Is Almond Milk an Eco-Disaster for Bees?


Almond milk has become the favoured milk alternative for those trying to avoid dairy and soy. It's recommended as part of the super-popular paleo diet, and has vitamin E and protein, but is it really OK drink.  

I had only recently started using almond when a friend pointed out to me the devastating impacts of the almond milk industry. I really appreciate his vigilance and for bringing these things to my attention. I typically try to make my own from organic Australian almonds which come from Victoria and South Australia (still a long way from here), but every now and then I was buying some commercial varieties too - for convenience sake. Not any more!

This is some of what I just learnt....


There are of course many other ecological impacts involved in a large highly-mechanised monoculture and intense concentration of production in one place.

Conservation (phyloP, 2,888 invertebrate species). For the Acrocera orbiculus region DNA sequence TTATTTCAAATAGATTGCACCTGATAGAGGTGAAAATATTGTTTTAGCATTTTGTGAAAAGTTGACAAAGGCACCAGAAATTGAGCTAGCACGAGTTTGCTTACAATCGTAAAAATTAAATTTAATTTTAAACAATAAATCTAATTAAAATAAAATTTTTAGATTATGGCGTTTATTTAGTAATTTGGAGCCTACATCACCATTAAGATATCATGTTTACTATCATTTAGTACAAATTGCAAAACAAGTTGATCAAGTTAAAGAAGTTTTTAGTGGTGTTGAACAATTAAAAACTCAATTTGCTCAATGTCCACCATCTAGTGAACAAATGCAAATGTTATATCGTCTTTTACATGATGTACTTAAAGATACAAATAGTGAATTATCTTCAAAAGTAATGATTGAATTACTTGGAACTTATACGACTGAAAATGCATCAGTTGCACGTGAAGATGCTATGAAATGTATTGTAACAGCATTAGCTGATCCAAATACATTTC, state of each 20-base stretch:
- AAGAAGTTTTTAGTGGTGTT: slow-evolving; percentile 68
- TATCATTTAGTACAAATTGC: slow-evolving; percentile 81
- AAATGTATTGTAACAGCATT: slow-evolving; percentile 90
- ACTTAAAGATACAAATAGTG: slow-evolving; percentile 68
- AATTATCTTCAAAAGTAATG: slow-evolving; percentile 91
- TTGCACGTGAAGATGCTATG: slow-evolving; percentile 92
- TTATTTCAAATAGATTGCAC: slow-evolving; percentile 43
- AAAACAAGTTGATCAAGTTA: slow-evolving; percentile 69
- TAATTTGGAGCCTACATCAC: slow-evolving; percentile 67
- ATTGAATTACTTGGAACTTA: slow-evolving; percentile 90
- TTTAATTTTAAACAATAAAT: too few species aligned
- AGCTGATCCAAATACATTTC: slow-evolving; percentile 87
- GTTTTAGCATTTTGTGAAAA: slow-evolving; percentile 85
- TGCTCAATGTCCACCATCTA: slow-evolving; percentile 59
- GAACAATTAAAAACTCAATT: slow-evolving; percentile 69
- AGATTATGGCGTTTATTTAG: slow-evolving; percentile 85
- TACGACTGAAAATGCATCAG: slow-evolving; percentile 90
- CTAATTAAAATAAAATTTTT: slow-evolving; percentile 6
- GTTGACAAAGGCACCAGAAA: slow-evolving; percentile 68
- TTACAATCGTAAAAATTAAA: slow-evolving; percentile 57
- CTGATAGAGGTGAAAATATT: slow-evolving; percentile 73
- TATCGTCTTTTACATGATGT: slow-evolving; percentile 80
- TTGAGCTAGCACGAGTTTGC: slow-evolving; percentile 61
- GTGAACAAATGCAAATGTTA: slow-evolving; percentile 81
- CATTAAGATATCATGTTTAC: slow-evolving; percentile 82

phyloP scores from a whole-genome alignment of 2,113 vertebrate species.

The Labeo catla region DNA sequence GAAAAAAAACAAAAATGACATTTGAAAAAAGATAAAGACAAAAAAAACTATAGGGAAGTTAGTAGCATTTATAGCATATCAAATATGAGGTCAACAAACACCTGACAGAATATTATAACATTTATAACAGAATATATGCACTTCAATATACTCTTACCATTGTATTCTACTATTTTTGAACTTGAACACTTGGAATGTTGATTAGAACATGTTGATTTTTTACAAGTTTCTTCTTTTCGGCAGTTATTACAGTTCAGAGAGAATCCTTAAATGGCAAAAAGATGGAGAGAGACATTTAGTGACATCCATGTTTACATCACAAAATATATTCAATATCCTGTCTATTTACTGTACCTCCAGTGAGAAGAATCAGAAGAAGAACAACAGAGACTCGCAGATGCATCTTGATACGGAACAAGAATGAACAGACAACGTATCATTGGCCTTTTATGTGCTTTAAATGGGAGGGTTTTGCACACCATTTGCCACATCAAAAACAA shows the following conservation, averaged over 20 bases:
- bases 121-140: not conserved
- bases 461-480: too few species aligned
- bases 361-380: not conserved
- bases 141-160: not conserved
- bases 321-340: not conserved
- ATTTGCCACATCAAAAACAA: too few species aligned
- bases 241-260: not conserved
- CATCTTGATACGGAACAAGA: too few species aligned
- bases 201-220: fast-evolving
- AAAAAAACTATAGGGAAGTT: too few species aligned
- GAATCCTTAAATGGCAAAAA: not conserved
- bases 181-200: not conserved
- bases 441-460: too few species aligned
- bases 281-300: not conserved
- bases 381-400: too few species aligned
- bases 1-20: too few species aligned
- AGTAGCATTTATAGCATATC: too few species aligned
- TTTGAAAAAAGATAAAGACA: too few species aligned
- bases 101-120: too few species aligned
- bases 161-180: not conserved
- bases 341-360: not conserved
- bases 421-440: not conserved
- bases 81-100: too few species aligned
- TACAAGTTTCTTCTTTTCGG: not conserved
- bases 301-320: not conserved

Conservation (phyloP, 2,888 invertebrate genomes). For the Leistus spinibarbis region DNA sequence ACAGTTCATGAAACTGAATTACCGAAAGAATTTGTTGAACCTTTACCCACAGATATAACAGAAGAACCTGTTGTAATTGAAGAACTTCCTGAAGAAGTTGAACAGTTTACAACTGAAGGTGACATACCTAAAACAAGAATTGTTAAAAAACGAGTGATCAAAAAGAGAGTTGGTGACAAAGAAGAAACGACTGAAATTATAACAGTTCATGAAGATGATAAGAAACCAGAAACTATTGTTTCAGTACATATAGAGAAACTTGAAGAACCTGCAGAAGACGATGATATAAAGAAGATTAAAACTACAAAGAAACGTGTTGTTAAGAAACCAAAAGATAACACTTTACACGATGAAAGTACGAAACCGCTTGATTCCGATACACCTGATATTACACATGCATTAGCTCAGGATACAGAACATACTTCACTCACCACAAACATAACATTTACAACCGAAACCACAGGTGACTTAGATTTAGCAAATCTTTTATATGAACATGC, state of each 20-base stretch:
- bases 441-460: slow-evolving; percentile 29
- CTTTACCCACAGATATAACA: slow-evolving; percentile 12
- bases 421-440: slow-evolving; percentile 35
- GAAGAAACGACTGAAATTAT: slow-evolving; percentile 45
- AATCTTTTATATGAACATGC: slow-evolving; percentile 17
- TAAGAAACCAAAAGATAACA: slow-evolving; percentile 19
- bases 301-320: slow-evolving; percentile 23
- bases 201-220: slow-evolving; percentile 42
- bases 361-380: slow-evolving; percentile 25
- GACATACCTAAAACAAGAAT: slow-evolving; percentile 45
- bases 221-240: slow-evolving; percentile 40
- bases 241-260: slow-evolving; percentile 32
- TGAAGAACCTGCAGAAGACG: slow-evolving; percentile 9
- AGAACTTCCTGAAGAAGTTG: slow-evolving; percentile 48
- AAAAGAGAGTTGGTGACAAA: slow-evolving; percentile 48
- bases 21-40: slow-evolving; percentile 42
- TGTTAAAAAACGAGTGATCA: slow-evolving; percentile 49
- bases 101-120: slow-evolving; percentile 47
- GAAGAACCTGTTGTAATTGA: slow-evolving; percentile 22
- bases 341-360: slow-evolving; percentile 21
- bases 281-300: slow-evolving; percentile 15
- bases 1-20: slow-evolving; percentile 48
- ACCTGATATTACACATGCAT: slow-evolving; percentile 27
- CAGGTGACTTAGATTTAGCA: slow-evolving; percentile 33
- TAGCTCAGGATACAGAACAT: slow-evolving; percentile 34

Did you know that most almond milks sold in the supermarket have 97.5% water? Just 2% is actually almond plus a list of other ingredients including emulsifiers, sweeteners etc.


Also did you know that most 'raw' almonds aren't actually raw. Since 2007 in the US all almonds must be pasteurised. This is done by steaming, roasting, or applying chemicals.
It's still not law in Australia to pasteurise almonds, but regardless most almonds (organic too) in Australia are already being pasteurised.

If you still want almond milk, my suggestion is to either grow your own (if you're in the right climate - I'm not) or support local organic almond growers that are not pasteurising (you can find a source here: http://santosorganics.com.au/articles/are_your_almonds_pasteurised.html).

Personally, I think I might abandon almond milk, and simply have a handful of these super healthy nuts and a glass of water. That'd solve the problem of waste almond milk packaging too. 

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